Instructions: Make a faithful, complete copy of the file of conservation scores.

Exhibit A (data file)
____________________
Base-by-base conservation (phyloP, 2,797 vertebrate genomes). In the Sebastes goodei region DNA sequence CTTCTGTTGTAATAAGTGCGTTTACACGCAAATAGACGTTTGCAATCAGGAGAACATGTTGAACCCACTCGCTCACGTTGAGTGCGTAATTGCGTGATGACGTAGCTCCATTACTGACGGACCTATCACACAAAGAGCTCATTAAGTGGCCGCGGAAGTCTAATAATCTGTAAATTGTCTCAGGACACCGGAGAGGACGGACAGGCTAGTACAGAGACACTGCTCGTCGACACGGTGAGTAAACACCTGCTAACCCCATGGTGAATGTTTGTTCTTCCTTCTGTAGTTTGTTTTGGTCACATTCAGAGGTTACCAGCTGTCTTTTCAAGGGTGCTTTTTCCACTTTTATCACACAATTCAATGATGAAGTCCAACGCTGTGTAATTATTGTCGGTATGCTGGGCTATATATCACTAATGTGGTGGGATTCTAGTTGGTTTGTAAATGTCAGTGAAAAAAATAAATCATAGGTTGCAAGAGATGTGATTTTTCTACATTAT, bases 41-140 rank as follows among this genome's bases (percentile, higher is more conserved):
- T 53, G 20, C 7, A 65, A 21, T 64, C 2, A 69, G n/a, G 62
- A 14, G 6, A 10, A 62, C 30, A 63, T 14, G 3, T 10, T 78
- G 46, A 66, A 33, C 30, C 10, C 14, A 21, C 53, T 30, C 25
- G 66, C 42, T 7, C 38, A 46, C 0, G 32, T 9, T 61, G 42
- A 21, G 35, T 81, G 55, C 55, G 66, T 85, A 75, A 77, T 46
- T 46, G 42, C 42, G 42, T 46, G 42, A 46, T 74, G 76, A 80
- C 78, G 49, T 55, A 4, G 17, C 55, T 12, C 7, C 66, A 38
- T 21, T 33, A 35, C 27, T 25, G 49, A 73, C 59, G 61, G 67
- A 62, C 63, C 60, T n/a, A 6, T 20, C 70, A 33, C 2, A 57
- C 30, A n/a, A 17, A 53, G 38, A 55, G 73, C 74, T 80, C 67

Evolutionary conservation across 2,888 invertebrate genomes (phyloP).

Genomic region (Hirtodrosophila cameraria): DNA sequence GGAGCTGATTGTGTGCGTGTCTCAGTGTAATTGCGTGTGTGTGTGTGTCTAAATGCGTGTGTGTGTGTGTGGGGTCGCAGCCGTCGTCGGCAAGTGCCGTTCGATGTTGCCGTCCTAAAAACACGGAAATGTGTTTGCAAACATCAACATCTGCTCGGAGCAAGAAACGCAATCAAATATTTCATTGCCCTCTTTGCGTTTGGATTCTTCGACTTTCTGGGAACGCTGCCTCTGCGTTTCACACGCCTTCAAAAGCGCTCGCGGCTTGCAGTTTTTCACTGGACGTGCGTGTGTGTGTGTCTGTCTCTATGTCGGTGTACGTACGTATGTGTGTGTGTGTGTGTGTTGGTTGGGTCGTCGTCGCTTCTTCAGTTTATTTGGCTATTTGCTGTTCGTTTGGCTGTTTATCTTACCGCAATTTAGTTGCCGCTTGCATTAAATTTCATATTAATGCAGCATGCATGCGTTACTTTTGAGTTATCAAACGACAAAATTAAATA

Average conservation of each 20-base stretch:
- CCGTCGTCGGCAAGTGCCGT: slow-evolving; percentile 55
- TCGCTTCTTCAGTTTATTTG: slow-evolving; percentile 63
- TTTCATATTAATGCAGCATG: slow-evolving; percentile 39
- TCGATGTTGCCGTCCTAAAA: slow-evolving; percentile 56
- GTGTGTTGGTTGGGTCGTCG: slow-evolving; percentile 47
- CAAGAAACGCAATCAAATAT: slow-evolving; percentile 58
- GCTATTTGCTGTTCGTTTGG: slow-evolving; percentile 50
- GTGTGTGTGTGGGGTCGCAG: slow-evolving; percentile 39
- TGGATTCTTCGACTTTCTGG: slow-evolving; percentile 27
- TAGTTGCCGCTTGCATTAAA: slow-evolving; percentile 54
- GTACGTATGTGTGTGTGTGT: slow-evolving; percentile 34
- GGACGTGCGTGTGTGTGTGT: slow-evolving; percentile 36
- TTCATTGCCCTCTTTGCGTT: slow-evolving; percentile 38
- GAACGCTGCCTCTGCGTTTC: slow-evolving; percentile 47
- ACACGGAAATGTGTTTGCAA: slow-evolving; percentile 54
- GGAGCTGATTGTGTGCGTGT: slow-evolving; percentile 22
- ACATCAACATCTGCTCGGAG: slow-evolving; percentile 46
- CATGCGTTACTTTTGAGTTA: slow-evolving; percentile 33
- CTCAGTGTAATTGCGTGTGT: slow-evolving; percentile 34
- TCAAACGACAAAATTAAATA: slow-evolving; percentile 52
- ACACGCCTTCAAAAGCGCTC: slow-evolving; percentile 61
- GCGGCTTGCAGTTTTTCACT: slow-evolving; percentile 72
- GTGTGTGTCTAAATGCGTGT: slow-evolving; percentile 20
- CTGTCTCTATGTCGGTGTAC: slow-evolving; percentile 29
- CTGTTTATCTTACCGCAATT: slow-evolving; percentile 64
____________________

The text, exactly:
Base-by-base conservation (phyloP, 2,797 vertebrate genomes). In the Sebastes goodei region DNA sequence CTTCTGTTGTAATAAGTGCGTTTACACGCAAATAGACGTTTGCAATCAGGAGAACATGTTGAACCCACTCGCTCACGTTGAGTGCGTAATTGCGTGATGACGTAGCTCCATTACTGACGGACCTATCACACAAAGAGCTCATTAAGTGGCCGCGGAAGTCTAATAATCTGTAAATTGTCTCAGGACACCGGAGAGGACGGACAGGCTAGTACAGAGACACTGCTCGTCGACACGGTGAGTAAACACCTGCTAACCCCATGGTGAATGTTTGTTCTTCCTTCTGTAGTTTGTTTTGGTCACATTCAGAGGTTACCAGCTGTCTTTTCAAGGGTGCTTTTTCCACTTTTATCACACAATTCAATGATGAAGTCCAACGCTGTGTAATTATTGTCGGTATGCTGGGCTATATATCACTAATGTGGTGGGATTCTAGTTGGTTTGTAAATGTCAGTGAAAAAAATAAATCATAGGTTGCAAGAGATGTGATTTTTCTACATTAT, bases 41-140 rank as follows among this genome's bases (percentile, higher is more conserved):
- T 53, G 20, C 7, A 65, A 21, T 64, C 2, A 69, G n/a, G 62
- A 14, G 6, A 10, A 62, C 30, A 63, T 14, G 3, T 10, T 78
- G 46, A 66, A 33, C 30, C 10, C 14, A 21, C 53, T 30, C 25
- G 66, C 42, T 7, C 38, A 46, C 0, G 32, T 9, T 61, G 42
- A 21, G 35, T 81, G 55, C 55, G 66, T 85, A 75, A 77, T 46
- T 46, G 42, C 42, G 42, T 46, G 42, A 46, T 74, G 76, A 80
- C 78, G 49, T 55, A 4, G 17, C 55, T 12, C 7, C 66, A 38
- T 21, T 33, A 35, C 27, T 25, G 49, A 73, C 59, G 61, G 67
- A 62, C 63, C 60, T n/a, A 6, T 20, C 70, A 33, C 2, A 57
- C 30, A n/a, A 17, A 53, G 38, A 55, G 73, C 74, T 80, C 67

Evolutionary conservation across 2,888 invertebrate genomes (phyloP).

Genomic region (Hirtodrosophila cameraria): DNA sequence GGAGCTGATTGTGTGCGTGTCTCAGTGTAATTGCGTGTGTGTGTGTGTCTAAATGCGTGTGTGTGTGTGTGGGGTCGCAGCCGTCGTCGGCAAGTGCCGTTCGATGTTGCCGTCCTAAAAACACGGAAATGTGTTTGCAAACATCAACATCTGCTCGGAGCAAGAAACGCAATCAAATATTTCATTGCCCTCTTTGCGTTTGGATTCTTCGACTTTCTGGGAACGCTGCCTCTGCGTTTCACACGCCTTCAAAAGCGCTCGCGGCTTGCAGTTTTTCACTGGACGTGCGTGTGTGTGTGTCTGTCTCTATGTCGGTGTACGTACGTATGTGTGTGTGTGTGTGTGTTGGTTGGGTCGTCGTCGCTTCTTCAGTTTATTTGGCTATTTGCTGTTCGTTTGGCTGTTTATCTTACCGCAATTTAGTTGCCGCTTGCATTAAATTTCATATTAATGCAGCATGCATGCGTTACTTTTGAGTTATCAAACGACAAAATTAAATA

Average conservation of each 20-base stretch:
- CCGTCGTCGGCAAGTGCCGT: slow-evolving; percentile 55
- TCGCTTCTTCAGTTTATTTG: slow-evolving; percentile 63
- TTTCATATTAATGCAGCATG: slow-evolving; percentile 39
- TCGATGTTGCCGTCCTAAAA: slow-evolving; percentile 56
- GTGTGTTGGTTGGGTCGTCG: slow-evolving; percentile 47
- CAAGAAACGCAATCAAATAT: slow-evolving; percentile 58
- GCTATTTGCTGTTCGTTTGG: slow-evolving; percentile 50
- GTGTGTGTGTGGGGTCGCAG: slow-evolving; percentile 39
- TGGATTCTTCGACTTTCTGG: slow-evolving; percentile 27
- TAGTTGCCGCTTGCATTAAA: slow-evolving; percentile 54
- GTACGTATGTGTGTGTGTGT: slow-evolving; percentile 34
- GGACGTGCGTGTGTGTGTGT: slow-evolving; percentile 36
- TTCATTGCCCTCTTTGCGTT: slow-evolving; percentile 38
- GAACGCTGCCTCTGCGTTTC: slow-evolving; percentile 47
- ACACGGAAATGTGTTTGCAA: slow-evolving; percentile 54
- GGAGCTGATTGTGTGCGTGT: slow-evolving; percentile 22
- ACATCAACATCTGCTCGGAG: slow-evolving; percentile 46
- CATGCGTTACTTTTGAGTTA: slow-evolving; percentile 33
- CTCAGTGTAATTGCGTGTGT: slow-evolving; percentile 34
- TCAAACGACAAAATTAAATA: slow-evolving; percentile 52
- ACACGCCTTCAAAAGCGCTC: slow-evolving; percentile 61
- GCGGCTTGCAGTTTTTCACT: slow-evolving; percentile 72
- GTGTGTGTCTAAATGCGTGT: slow-evolving; percentile 20
- CTGTCTCTATGTCGGTGTAC: slow-evolving; percentile 29
- CTGTTTATCTTACCGCAATT: slow-evolving; percentile 64